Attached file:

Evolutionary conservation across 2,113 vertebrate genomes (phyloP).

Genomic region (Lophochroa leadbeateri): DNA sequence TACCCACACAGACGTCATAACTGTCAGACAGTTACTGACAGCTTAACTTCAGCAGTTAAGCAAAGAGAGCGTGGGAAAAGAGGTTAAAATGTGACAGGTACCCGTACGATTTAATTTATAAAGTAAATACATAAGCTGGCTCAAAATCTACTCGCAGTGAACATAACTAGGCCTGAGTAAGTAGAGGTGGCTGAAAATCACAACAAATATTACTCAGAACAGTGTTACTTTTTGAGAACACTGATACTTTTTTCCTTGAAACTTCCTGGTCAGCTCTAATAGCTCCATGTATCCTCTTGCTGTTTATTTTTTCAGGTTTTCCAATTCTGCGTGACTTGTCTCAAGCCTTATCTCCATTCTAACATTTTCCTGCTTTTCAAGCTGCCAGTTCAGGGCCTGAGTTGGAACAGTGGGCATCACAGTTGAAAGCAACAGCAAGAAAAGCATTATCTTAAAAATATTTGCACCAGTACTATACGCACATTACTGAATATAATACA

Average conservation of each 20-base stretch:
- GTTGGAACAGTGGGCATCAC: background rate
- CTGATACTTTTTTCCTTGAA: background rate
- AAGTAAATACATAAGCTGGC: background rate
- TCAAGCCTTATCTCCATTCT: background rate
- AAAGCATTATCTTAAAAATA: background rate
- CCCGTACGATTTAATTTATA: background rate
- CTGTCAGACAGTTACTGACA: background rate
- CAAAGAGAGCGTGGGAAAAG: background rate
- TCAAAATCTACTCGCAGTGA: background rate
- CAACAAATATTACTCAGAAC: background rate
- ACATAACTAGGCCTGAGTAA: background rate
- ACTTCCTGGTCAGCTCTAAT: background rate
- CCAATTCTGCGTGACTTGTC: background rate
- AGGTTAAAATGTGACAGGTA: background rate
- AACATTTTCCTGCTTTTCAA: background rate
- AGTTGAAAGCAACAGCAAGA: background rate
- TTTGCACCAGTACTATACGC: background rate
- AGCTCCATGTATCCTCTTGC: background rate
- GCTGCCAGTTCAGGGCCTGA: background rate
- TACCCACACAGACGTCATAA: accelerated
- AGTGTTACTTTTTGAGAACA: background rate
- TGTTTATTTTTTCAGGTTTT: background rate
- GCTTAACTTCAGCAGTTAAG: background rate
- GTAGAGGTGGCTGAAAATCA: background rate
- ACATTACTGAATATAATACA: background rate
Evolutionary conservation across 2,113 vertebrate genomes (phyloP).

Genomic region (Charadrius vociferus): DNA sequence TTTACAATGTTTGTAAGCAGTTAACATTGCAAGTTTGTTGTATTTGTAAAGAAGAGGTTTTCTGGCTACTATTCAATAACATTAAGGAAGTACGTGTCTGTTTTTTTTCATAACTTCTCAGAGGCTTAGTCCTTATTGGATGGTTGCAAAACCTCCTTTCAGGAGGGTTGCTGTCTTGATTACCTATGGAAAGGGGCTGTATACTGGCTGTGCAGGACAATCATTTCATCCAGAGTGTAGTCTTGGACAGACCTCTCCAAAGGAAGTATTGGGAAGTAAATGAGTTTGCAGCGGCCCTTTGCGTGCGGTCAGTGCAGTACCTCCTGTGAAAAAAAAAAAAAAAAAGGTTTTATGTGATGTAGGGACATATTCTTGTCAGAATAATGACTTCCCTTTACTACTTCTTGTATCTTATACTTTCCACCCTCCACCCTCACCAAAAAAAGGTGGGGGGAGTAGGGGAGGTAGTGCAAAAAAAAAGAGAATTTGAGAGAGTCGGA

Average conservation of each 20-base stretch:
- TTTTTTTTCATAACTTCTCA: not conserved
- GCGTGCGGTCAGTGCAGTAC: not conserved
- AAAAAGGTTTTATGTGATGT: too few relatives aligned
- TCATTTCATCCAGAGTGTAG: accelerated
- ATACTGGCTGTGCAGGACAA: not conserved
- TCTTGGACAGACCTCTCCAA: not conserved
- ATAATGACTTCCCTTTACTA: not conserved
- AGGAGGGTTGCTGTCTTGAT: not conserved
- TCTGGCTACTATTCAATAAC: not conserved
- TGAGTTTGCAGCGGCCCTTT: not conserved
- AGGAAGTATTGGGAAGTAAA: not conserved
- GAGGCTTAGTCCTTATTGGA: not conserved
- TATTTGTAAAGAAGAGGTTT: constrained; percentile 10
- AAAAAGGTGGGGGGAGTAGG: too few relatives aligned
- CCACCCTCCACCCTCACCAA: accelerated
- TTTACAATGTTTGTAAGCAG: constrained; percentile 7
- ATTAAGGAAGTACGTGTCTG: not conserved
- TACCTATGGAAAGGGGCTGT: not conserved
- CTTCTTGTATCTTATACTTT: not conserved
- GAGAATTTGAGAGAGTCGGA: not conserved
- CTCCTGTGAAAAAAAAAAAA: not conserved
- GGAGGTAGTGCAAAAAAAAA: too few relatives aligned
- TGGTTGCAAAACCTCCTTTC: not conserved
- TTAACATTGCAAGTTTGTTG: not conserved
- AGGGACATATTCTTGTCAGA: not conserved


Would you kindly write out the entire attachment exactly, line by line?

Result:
Evolutionary conservation across 2,113 vertebrate genomes (phyloP).

Genomic region (Lophochroa leadbeateri): DNA sequence TACCCACACAGACGTCATAACTGTCAGACAGTTACTGACAGCTTAACTTCAGCAGTTAAGCAAAGAGAGCGTGGGAAAAGAGGTTAAAATGTGACAGGTACCCGTACGATTTAATTTATAAAGTAAATACATAAGCTGGCTCAAAATCTACTCGCAGTGAACATAACTAGGCCTGAGTAAGTAGAGGTGGCTGAAAATCACAACAAATATTACTCAGAACAGTGTTACTTTTTGAGAACACTGATACTTTTTTCCTTGAAACTTCCTGGTCAGCTCTAATAGCTCCATGTATCCTCTTGCTGTTTATTTTTTCAGGTTTTCCAATTCTGCGTGACTTGTCTCAAGCCTTATCTCCATTCTAACATTTTCCTGCTTTTCAAGCTGCCAGTTCAGGGCCTGAGTTGGAACAGTGGGCATCACAGTTGAAAGCAACAGCAAGAAAAGCATTATCTTAAAAATATTTGCACCAGTACTATACGCACATTACTGAATATAATACA

Average conservation of each 20-base stretch:
- GTTGGAACAGTGGGCATCAC: background rate
- CTGATACTTTTTTCCTTGAA: background rate
- AAGTAAATACATAAGCTGGC: background rate
- TCAAGCCTTATCTCCATTCT: background rate
- AAAGCATTATCTTAAAAATA: background rate
- CCCGTACGATTTAATTTATA: background rate
- CTGTCAGACAGTTACTGACA: background rate
- CAAAGAGAGCGTGGGAAAAG: background rate
- TCAAAATCTACTCGCAGTGA: background rate
- CAACAAATATTACTCAGAAC: background rate
- ACATAACTAGGCCTGAGTAA: background rate
- ACTTCCTGGTCAGCTCTAAT: background rate
- CCAATTCTGCGTGACTTGTC: background rate
- AGGTTAAAATGTGACAGGTA: background rate
- AACATTTTCCTGCTTTTCAA: background rate
- AGTTGAAAGCAACAGCAAGA: background rate
- TTTGCACCAGTACTATACGC: background rate
- AGCTCCATGTATCCTCTTGC: background rate
- GCTGCCAGTTCAGGGCCTGA: background rate
- TACCCACACAGACGTCATAA: accelerated
- AGTGTTACTTTTTGAGAACA: background rate
- TGTTTATTTTTTCAGGTTTT: background rate
- GCTTAACTTCAGCAGTTAAG: background rate
- GTAGAGGTGGCTGAAAATCA: background rate
- ACATTACTGAATATAATACA: background rate
Evolutionary conservation across 2,113 vertebrate genomes (phyloP).

Genomic region (Charadrius vociferus): DNA sequence TTTACAATGTTTGTAAGCAGTTAACATTGCAAGTTTGTTGTATTTGTAAAGAAGAGGTTTTCTGGCTACTATTCAATAACATTAAGGAAGTACGTGTCTGTTTTTTTTCATAACTTCTCAGAGGCTTAGTCCTTATTGGATGGTTGCAAAACCTCCTTTCAGGAGGGTTGCTGTCTTGATTACCTATGGAAAGGGGCTGTATACTGGCTGTGCAGGACAATCATTTCATCCAGAGTGTAGTCTTGGACAGACCTCTCCAAAGGAAGTATTGGGAAGTAAATGAGTTTGCAGCGGCCCTTTGCGTGCGGTCAGTGCAGTACCTCCTGTGAAAAAAAAAAAAAAAAAGGTTTTATGTGATGTAGGGACATATTCTTGTCAGAATAATGACTTCCCTTTACTACTTCTTGTATCTTATACTTTCCACCCTCCACCCTCACCAAAAAAAGGTGGGGGGAGTAGGGGAGGTAGTGCAAAAAAAAAGAGAATTTGAGAGAGTCGGA

Average conservation of each 20-base stretch:
- TTTTTTTTCATAACTTCTCA: not conserved
- GCGTGCGGTCAGTGCAGTAC: not conserved
- AAAAAGGTTTTATGTGATGT: too few relatives aligned
- TCATTTCATCCAGAGTGTAG: accelerated
- ATACTGGCTGTGCAGGACAA: not conserved
- TCTTGGACAGACCTCTCCAA: not conserved
- ATAATGACTTCCCTTTACTA: not conserved
- AGGAGGGTTGCTGTCTTGAT: not conserved
- TCTGGCTACTATTCAATAAC: not conserved
- TGAGTTTGCAGCGGCCCTTT: not conserved
- AGGAAGTATTGGGAAGTAAA: not conserved
- GAGGCTTAGTCCTTATTGGA: not conserved
- TATTTGTAAAGAAGAGGTTT: constrained; percentile 10
- AAAAAGGTGGGGGGAGTAGG: too few relatives aligned
- CCACCCTCCACCCTCACCAA: accelerated
- TTTACAATGTTTGTAAGCAG: constrained; percentile 7
- ATTAAGGAAGTACGTGTCTG: not conserved
- TACCTATGGAAAGGGGCTGT: not conserved
- CTTCTTGTATCTTATACTTT: not conserved
- GAGAATTTGAGAGAGTCGGA: not conserved
- CTCCTGTGAAAAAAAAAAAA: not conserved
- GGAGGTAGTGCAAAAAAAAA: too few relatives aligned
- TGGTTGCAAAACCTCCTTTC: not conserved
- TTAACATTGCAAGTTTGTTG: not conserved
- AGGGACATATTCTTGTCAGA: not conserved